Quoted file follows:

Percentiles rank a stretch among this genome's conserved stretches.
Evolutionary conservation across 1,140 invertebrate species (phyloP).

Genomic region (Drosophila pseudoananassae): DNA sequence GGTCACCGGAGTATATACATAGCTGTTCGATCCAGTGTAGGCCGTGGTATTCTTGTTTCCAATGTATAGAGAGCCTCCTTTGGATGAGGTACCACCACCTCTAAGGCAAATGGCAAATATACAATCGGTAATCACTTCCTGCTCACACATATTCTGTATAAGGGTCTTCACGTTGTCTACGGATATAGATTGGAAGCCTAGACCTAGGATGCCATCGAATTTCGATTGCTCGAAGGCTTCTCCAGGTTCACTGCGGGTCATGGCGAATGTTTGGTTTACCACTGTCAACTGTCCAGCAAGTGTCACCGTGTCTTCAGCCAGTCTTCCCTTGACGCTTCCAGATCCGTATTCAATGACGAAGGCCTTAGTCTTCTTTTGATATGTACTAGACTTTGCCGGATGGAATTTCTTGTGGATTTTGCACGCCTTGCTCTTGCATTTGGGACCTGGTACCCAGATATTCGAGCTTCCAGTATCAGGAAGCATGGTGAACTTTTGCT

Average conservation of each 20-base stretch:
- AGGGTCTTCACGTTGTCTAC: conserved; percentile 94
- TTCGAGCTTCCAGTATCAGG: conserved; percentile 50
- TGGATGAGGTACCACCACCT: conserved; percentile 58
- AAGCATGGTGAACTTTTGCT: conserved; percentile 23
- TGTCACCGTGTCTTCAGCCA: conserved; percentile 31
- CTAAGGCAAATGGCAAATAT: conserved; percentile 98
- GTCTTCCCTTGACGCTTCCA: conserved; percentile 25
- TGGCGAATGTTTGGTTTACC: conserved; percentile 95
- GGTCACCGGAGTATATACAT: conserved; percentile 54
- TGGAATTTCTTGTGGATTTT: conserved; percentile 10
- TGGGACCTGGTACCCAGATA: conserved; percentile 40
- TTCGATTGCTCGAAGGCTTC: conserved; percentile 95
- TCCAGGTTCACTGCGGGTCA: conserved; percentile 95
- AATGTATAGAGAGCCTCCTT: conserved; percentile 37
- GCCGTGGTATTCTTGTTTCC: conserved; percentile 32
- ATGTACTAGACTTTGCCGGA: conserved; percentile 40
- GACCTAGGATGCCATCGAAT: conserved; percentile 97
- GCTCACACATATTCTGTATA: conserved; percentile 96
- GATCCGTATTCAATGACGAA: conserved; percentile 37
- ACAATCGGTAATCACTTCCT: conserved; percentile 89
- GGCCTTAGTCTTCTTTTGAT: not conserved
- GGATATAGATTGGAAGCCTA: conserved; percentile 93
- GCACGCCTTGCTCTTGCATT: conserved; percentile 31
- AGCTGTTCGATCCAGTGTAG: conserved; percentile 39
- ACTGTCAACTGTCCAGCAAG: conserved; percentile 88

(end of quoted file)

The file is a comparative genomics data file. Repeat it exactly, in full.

Percentiles rank a stretch among this genome's conserved stretches.
Evolutionary conservation across 1,140 invertebrate species (phyloP).

Genomic region (Drosophila pseudoananassae): DNA sequence GGTCACCGGAGTATATACATAGCTGTTCGATCCAGTGTAGGCCGTGGTATTCTTGTTTCCAATGTATAGAGAGCCTCCTTTGGATGAGGTACCACCACCTCTAAGGCAAATGGCAAATATACAATCGGTAATCACTTCCTGCTCACACATATTCTGTATAAGGGTCTTCACGTTGTCTACGGATATAGATTGGAAGCCTAGACCTAGGATGCCATCGAATTTCGATTGCTCGAAGGCTTCTCCAGGTTCACTGCGGGTCATGGCGAATGTTTGGTTTACCACTGTCAACTGTCCAGCAAGTGTCACCGTGTCTTCAGCCAGTCTTCCCTTGACGCTTCCAGATCCGTATTCAATGACGAAGGCCTTAGTCTTCTTTTGATATGTACTAGACTTTGCCGGATGGAATTTCTTGTGGATTTTGCACGCCTTGCTCTTGCATTTGGGACCTGGTACCCAGATATTCGAGCTTCCAGTATCAGGAAGCATGGTGAACTTTTGCT

Average conservation of each 20-base stretch:
- AGGGTCTTCACGTTGTCTAC: conserved; percentile 94
- TTCGAGCTTCCAGTATCAGG: conserved; percentile 50
- TGGATGAGGTACCACCACCT: conserved; percentile 58
- AAGCATGGTGAACTTTTGCT: conserved; percentile 23
- TGTCACCGTGTCTTCAGCCA: conserved; percentile 31
- CTAAGGCAAATGGCAAATAT: conserved; percentile 98
- GTCTTCCCTTGACGCTTCCA: conserved; percentile 25
- TGGCGAATGTTTGGTTTACC: conserved; percentile 95
- GGTCACCGGAGTATATACAT: conserved; percentile 54
- TGGAATTTCTTGTGGATTTT: conserved; percentile 10
- TGGGACCTGGTACCCAGATA: conserved; percentile 40
- TTCGATTGCTCGAAGGCTTC: conserved; percentile 95
- TCCAGGTTCACTGCGGGTCA: conserved; percentile 95
- AATGTATAGAGAGCCTCCTT: conserved; percentile 37
- GCCGTGGTATTCTTGTTTCC: conserved; percentile 32
- ATGTACTAGACTTTGCCGGA: conserved; percentile 40
- GACCTAGGATGCCATCGAAT: conserved; percentile 97
- GCTCACACATATTCTGTATA: conserved; percentile 96
- GATCCGTATTCAATGACGAA: conserved; percentile 37
- ACAATCGGTAATCACTTCCT: conserved; percentile 89
- GGCCTTAGTCTTCTTTTGAT: not conserved
- GGATATAGATTGGAAGCCTA: conserved; percentile 93
- GCACGCCTTGCTCTTGCATT: conserved; percentile 31
- AGCTGTTCGATCCAGTGTAG: conserved; percentile 39
- ACTGTCAACTGTCCAGCAAG: conserved; percentile 88